Published September 29, 2017
Researchers in the Department of Medicine have published a study that identifies a new way to predict which patients may be at a higher risk for heart failure after undergoing Transcatheter Aortic Valve Implantation (TAVR).
The paper was published online on Aug. 21 in Structural Heart: The Journal of the Heart Team.
First author is Aishwarya Bhardwaj, MD, an internal medicine resident. Tharmathai Ramanan, MD, MHSc, a cardiovascular disease fellow, is first co-author. Vijay S. Iyer, MD, PhD, associate professor of medicine, is principal investigator. All see patients through UBMD Internal Medicine.
TAVR is a minimally invasive procedure reserved for patients who have been turned down for a traditional aortic valve replacement by open heart surgery due to serious medical comorbidities.
“For many patients, TAVR is a lifesaving and life-enhancing procedure, and most see significant improvements in their symptoms,” Bhardwaj says. “However, a small percentage may not benefit adequately with the procedure. Heart failure readmission is one of the most common cardiac-related readmissions within the first year after TAVR.”
To find out what might be putting these patients at higher risk, Bhardwaj and her colleagues conducted a retrospective study on 198 patients, with a mean age of 82 years, who underwent TAVR from 2012 to 2016 at the Gates Vascular Institute (GVI) in Buffalo.
The researchers focused on a measure called elevated valvuloarterial impedance, also known as Zva, which is obtained noninvasively by a cardiac ultrasound. Zva incorporates both the aortic valve stenosis and the resistance encountered by the heart due to thickening of the arteries and blood vessels for pumping blood in the body.
While Zva has been shown to have prognostic significance in TAVR patients, there was no quantifiable data as to how useful it might be in predicting heart failure, Bhardwaj explains.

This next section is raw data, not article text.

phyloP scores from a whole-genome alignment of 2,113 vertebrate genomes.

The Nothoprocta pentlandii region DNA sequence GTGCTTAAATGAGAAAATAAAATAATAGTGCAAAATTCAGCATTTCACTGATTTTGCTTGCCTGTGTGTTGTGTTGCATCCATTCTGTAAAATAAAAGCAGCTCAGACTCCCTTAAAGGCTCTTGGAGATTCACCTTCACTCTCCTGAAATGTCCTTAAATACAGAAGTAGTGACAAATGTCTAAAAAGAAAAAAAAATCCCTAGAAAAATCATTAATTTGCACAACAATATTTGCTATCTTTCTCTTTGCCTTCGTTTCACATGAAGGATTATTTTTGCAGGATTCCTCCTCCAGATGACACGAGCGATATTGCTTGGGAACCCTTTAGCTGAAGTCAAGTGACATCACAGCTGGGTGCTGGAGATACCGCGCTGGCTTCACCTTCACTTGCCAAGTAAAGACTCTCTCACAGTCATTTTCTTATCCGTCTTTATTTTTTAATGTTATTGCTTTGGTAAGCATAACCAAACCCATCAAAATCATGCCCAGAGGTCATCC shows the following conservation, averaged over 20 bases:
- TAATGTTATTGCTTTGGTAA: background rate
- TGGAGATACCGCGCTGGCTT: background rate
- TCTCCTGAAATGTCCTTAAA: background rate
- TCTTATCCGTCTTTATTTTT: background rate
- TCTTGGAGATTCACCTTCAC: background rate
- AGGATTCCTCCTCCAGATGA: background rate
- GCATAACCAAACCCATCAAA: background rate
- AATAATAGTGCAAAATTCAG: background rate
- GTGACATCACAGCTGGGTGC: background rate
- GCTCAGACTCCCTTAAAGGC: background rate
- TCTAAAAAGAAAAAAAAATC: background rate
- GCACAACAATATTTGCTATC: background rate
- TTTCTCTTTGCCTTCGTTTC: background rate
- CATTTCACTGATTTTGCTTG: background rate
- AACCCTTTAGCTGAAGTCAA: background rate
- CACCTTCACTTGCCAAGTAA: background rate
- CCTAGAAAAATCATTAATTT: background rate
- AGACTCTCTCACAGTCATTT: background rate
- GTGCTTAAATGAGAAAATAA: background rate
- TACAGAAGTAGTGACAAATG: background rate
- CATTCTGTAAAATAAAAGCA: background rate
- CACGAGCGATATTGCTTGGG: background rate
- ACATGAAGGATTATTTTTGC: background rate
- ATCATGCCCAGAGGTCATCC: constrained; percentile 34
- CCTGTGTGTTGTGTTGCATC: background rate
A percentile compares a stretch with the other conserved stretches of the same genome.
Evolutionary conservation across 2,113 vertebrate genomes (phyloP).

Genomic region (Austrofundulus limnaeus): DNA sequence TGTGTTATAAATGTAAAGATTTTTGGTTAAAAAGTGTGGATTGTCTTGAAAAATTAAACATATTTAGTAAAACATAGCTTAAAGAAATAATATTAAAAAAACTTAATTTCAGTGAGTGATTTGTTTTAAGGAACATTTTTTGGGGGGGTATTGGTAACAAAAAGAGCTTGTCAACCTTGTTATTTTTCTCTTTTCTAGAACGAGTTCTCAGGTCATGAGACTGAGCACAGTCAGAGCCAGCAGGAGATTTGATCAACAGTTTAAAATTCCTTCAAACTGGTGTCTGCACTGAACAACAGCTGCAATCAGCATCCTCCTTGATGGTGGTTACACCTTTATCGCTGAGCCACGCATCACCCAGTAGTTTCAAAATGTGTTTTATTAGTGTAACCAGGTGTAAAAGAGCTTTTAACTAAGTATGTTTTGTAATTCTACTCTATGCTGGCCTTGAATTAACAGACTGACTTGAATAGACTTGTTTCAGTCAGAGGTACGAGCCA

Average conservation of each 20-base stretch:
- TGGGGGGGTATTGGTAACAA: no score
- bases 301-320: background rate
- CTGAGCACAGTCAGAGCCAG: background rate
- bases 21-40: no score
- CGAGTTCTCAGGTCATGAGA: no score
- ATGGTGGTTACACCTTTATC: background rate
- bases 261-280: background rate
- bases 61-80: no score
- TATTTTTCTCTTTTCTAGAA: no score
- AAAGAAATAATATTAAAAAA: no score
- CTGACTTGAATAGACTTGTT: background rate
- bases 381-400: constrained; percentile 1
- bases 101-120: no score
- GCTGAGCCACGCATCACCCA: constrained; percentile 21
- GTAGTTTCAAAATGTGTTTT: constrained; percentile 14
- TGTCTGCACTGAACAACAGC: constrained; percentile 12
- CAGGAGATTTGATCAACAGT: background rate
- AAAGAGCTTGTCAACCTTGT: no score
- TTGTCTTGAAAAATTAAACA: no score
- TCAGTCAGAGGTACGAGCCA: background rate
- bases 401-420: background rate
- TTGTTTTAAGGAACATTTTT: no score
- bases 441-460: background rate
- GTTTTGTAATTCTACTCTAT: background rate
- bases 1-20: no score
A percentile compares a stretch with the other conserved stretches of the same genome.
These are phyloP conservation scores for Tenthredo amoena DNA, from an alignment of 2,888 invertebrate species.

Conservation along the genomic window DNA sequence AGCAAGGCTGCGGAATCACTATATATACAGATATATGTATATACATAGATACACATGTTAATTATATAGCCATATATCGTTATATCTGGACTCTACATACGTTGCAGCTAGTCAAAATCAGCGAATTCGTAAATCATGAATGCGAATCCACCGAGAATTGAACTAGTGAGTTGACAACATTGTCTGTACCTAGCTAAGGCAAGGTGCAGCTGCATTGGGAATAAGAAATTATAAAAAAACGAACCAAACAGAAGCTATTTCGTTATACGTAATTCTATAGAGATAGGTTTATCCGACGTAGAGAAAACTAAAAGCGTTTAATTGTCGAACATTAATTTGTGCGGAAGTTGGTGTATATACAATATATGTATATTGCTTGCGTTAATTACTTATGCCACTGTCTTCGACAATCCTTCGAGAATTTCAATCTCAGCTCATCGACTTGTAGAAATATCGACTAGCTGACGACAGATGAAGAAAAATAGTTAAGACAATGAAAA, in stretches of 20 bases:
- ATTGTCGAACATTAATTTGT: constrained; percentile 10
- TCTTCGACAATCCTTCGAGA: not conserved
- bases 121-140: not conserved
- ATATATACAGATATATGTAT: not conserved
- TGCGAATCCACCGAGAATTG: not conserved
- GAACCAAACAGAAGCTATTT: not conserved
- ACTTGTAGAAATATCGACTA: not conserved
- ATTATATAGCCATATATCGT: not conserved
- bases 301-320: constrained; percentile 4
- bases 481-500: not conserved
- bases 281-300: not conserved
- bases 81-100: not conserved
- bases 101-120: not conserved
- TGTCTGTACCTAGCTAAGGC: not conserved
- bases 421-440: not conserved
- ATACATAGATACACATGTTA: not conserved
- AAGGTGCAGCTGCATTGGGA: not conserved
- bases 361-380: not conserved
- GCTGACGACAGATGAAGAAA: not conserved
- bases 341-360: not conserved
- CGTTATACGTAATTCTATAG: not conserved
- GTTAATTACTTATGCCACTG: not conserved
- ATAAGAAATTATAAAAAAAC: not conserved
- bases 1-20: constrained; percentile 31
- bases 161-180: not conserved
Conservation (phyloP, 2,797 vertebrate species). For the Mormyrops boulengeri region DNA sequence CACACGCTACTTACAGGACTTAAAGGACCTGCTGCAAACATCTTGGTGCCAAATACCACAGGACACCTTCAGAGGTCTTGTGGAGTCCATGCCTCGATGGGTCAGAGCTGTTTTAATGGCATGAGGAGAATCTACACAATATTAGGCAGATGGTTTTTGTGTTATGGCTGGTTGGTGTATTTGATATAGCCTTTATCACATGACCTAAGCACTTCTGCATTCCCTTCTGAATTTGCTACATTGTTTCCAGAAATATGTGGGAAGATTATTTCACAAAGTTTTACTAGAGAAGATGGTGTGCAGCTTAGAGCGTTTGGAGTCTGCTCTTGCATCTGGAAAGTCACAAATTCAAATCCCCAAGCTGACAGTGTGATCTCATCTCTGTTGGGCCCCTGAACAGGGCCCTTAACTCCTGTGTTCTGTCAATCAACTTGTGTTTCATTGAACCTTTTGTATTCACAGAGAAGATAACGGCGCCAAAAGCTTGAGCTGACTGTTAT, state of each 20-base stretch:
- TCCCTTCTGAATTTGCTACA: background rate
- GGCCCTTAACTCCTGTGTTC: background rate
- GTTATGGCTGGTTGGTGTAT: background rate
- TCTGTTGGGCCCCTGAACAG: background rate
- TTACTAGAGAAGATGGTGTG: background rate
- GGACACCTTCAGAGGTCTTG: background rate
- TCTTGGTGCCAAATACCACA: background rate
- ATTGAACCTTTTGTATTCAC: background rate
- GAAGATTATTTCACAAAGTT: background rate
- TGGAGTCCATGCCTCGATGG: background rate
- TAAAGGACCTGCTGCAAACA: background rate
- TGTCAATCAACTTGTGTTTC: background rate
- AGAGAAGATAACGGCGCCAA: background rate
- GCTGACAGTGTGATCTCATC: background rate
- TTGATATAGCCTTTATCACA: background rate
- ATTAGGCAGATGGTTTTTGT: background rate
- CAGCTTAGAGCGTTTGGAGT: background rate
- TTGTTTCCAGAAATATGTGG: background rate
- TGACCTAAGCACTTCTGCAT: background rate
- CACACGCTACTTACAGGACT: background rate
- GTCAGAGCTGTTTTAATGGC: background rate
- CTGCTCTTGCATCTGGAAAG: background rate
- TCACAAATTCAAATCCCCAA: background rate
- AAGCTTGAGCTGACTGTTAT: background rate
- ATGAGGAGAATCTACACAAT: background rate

“Our study was the first to evaluate the role of Zva, which can be easily obtained noninvasively for predicting heart failure readmissions,” she says. “Identifying such prognostic markers would help reduce rehospitalizations and would eventually translate into reduced health care expenditures as well.”
The study found that among 41 patients who were rehospitalized after TAVR, nearly twice as many patients (34.2 percent vs. 18.1 percent) with a high Zva prior to undergoing TAVR were readmitted to the hospital after TAVR because of heart failure symptoms.
Another key finding was that patients in whom the Zva either increased or remained unchanged were three times more likely (18.2 percent vs. 6.3 percent) to die within one year of the procedure.
“For that reason, we recommend that Zva should be integrated as part of routine follow-up post-TAVR,” Bhardwaj says, “and should be obtained serially during follow-up echocardiograms for monitoring risk of heart failure readmissions.”
The study suggests Zva may also have relevance to determining who should and should not undergo TAVR in the first place.
“Our findings suggest that Zva may play a key role in patients who fail to have clinical improvement post-TAVR and will most likely not benefit from the procedure,” Bhardwaj says, “so Zva has prognostic implications in evaluating patients who may or may not benefit with the procedure.”
The importance of such risk stratification has a significant impact, the authors say, as hospital administrations nationwide work to minimize heart failure readmissions while trying to identify patients at higher risk to utilize more resources in the outpatient setting.
“Zva can be utilized to identify patients at high risk for readmissions and accordingly, help divert resources to these patients by establishing transitional care programs and close cardiologist follow-up in order to avoid readmissions in hospital,” Bhardwaj notes. “This should translate to potential cost savings and reduced health care expenditures.”
The researchers are now incorporating the Zva with novel indices on echocardiography on patients undergoing TAVR at the GVI.
Additional co-authors in the Department of Medicine in the Jacobs School of Medicine and Biomedical Sciences are: